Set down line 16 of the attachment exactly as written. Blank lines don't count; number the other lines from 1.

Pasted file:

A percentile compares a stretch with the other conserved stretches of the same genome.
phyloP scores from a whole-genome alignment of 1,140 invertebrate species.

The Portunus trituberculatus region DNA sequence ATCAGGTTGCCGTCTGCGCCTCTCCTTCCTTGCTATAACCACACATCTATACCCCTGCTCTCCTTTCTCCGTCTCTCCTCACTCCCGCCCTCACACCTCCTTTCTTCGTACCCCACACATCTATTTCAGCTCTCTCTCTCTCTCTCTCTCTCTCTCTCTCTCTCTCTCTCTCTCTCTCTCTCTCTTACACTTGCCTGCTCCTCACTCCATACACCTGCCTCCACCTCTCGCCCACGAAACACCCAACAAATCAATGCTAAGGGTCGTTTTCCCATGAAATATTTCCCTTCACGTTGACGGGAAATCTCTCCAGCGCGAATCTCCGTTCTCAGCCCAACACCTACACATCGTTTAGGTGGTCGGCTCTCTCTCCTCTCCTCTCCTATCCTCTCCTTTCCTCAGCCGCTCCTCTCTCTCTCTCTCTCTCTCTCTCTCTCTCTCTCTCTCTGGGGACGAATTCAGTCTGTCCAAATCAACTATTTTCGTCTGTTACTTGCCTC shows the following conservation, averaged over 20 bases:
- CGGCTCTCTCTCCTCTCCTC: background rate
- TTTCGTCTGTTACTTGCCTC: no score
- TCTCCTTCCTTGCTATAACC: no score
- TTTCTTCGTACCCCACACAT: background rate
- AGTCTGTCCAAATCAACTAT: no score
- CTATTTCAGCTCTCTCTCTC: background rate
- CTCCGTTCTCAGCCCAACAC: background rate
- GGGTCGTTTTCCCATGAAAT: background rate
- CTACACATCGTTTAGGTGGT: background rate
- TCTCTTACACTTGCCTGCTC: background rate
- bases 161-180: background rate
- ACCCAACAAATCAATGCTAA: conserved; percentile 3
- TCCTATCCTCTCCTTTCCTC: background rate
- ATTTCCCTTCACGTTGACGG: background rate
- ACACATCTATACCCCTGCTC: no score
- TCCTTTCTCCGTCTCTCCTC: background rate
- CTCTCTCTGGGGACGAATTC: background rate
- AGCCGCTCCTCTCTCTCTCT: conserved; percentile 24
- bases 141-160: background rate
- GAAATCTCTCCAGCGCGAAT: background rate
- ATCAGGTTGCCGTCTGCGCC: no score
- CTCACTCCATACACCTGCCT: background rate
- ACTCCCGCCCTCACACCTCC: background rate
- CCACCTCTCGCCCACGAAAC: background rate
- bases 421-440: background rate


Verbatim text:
- TCCTATCCTCTCCTTTCCTC: background rate